Last year, Ford started talking to Canadian automotive supplier Magna International Inc. about the possibility of collaborating on an electric vehicle project. Little did Ford know that Magna had already purchased a new Ford Focus and was in the process of creating an EV of their own.
In September, Magna shocked Ford executives by driving the Focus EV to Ford's world headquarters in Dearborn, Michigan. Four months later, Executive Chairman Bill Ford Jr. announced that the companies would team up to create a production vehicle based on the Focus EV concept.
Since then Ford's electric vehicle program has been charging forward. When gas prices hit $4 a gallon, the automaker started preparing scenarios that may result if the price were to go even higher. Shortly thereafter, project M was born: the plan to work with Magna to bring an all-electric vehicle to the market by 2011.
Ford possesses the technology. While GM has been in the spotlight with its Volt plug-in electric vehicle (PHEV) concept, Ford has been running its own PHEVs around its Dearborn test track. Last summer the plug-in hybrid team was jolted to life when they were told that they would start work on a production model that would go on sale in 2012.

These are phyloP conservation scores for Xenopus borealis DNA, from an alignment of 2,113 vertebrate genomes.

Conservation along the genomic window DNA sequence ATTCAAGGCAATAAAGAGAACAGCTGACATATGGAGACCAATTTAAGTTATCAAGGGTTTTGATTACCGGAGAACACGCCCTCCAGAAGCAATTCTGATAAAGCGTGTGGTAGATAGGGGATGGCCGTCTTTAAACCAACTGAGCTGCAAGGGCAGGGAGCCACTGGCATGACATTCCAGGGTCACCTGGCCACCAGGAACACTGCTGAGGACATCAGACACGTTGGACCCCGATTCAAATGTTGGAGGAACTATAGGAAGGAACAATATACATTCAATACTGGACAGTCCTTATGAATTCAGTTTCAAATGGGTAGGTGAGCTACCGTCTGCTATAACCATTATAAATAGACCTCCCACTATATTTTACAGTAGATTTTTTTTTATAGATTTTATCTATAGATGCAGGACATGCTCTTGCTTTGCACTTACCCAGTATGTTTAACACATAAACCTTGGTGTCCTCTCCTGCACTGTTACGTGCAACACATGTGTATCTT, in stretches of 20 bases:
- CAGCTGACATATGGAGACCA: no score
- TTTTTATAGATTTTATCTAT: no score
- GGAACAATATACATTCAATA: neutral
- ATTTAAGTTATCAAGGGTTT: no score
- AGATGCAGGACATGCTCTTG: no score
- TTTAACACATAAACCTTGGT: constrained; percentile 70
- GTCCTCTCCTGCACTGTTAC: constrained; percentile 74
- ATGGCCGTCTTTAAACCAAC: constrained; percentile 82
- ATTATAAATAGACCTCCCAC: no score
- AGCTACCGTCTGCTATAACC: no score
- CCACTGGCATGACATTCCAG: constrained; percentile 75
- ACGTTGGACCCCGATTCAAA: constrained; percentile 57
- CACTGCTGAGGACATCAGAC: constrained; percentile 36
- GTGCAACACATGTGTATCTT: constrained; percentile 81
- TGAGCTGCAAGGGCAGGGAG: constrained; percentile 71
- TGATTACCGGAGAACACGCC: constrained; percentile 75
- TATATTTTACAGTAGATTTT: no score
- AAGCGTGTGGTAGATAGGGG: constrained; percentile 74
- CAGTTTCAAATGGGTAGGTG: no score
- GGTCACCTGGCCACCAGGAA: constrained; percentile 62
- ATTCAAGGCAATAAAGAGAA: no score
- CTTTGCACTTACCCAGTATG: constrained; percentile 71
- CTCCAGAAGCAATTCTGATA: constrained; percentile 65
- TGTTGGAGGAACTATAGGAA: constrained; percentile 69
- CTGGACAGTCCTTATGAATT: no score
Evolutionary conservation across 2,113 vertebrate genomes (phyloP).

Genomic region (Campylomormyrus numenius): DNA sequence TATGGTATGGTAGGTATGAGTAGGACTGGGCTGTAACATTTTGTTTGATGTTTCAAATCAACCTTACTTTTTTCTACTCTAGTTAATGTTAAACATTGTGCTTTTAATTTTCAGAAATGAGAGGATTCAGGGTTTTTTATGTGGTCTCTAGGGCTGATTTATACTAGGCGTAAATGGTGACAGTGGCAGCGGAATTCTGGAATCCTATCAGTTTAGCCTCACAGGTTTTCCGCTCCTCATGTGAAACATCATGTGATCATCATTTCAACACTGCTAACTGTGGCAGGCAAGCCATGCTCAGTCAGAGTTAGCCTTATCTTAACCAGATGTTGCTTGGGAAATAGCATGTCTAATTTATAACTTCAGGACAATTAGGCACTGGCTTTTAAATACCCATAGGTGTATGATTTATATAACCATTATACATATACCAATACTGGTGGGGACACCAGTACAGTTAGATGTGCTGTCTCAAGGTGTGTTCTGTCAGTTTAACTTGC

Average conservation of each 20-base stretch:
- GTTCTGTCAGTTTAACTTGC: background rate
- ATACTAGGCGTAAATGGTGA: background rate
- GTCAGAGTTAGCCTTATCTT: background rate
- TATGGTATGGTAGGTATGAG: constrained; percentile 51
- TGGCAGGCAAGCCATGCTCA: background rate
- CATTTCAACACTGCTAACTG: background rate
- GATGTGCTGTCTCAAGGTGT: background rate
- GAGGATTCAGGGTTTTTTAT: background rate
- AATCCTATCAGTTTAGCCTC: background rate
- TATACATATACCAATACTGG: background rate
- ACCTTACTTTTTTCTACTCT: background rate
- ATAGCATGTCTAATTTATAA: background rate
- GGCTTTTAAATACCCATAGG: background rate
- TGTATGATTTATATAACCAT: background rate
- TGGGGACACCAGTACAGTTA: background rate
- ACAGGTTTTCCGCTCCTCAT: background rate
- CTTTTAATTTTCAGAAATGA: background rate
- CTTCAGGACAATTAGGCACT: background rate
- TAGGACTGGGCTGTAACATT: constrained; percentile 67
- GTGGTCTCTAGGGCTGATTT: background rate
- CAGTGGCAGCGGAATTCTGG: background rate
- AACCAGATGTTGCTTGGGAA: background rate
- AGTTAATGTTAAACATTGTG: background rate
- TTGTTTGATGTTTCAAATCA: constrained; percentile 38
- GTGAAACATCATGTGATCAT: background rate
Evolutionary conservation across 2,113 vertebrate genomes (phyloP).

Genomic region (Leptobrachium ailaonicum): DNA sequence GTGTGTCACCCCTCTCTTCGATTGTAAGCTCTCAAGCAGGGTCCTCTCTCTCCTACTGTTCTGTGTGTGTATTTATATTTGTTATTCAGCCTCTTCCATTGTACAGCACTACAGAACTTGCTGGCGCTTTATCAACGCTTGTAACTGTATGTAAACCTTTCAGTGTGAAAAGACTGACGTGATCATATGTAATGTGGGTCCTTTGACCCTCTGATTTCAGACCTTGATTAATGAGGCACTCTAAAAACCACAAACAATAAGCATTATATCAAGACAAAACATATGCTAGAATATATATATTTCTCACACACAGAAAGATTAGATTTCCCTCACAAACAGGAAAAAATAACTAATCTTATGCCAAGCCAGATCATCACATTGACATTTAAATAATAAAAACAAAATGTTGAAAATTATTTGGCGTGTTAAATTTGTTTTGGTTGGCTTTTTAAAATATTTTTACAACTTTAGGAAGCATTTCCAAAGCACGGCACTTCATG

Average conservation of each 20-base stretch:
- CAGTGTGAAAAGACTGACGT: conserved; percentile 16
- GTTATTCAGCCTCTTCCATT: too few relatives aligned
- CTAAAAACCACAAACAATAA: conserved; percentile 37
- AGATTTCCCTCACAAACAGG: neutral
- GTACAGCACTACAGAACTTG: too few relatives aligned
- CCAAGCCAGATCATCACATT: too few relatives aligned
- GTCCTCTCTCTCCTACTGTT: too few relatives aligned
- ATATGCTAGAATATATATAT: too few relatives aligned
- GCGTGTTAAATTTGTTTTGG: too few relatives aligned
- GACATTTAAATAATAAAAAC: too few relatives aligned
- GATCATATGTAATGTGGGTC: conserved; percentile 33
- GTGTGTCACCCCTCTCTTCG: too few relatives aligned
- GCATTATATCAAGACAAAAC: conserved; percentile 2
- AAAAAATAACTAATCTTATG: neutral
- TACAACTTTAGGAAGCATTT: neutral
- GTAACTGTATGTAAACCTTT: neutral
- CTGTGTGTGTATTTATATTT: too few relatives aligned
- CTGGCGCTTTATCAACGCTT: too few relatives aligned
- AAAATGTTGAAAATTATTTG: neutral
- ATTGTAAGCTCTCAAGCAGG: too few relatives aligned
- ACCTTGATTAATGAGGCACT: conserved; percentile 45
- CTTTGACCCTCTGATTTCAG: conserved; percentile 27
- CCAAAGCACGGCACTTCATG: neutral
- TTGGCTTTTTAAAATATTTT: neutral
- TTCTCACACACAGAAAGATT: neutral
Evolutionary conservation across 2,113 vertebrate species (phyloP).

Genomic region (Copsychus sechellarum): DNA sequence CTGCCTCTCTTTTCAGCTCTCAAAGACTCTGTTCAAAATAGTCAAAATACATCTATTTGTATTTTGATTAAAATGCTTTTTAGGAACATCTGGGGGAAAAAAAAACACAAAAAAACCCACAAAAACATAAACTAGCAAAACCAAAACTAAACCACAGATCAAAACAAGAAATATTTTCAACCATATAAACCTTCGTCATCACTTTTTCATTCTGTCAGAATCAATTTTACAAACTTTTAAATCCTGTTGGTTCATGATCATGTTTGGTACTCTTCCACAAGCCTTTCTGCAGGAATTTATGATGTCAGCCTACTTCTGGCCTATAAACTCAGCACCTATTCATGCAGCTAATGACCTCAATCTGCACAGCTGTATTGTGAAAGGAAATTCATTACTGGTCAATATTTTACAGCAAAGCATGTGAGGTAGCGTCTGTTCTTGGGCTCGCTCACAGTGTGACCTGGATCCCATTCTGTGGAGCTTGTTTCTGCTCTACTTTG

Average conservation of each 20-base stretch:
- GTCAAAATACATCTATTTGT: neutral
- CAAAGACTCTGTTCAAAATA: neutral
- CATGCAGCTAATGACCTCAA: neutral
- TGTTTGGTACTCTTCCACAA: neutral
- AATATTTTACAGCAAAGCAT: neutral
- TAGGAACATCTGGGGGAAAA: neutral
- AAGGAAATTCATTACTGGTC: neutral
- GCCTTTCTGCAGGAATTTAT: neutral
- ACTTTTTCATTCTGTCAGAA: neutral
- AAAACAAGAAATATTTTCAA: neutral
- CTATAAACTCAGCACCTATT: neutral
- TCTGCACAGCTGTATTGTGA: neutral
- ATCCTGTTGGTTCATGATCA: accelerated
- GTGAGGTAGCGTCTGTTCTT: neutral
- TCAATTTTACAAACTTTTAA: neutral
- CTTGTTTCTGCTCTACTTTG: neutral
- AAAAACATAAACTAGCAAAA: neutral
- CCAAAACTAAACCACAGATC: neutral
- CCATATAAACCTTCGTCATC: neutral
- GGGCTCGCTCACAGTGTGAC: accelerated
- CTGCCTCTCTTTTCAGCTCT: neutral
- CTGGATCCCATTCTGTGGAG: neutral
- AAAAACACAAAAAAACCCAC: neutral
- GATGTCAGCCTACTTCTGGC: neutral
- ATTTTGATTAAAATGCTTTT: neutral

The team is currently testing a plug-in version of the Escape Hybrid. It can travel up to 40 mph with its electric motor before the gas engine is needed to give it a boost. The test vehicles are reportedly averaging 70 mpg on the freeway and 120 mpg in the city.
However, PHEVs have the cost and complexity disadvantages of having two powertrains. That is why Ford is perusing an all-electric vehicle. It will be based on the 2010 global Focus platform and will offer a range of 100 miles.
Project M will benefit Ford raising its corporate average fuel economy and thus balancing out its higher emissions vehicles. The project will benefit Magana by placing it on the cutting edge of electric vehicle technology. Ted Robertson, the company's technology chief has noted that his company will be able to produce most of the components for Ford's electric powertrain in-house. In fact, Magna could even build the entire vehicle themselves, if Ford allowed it.
Source: The Detroit News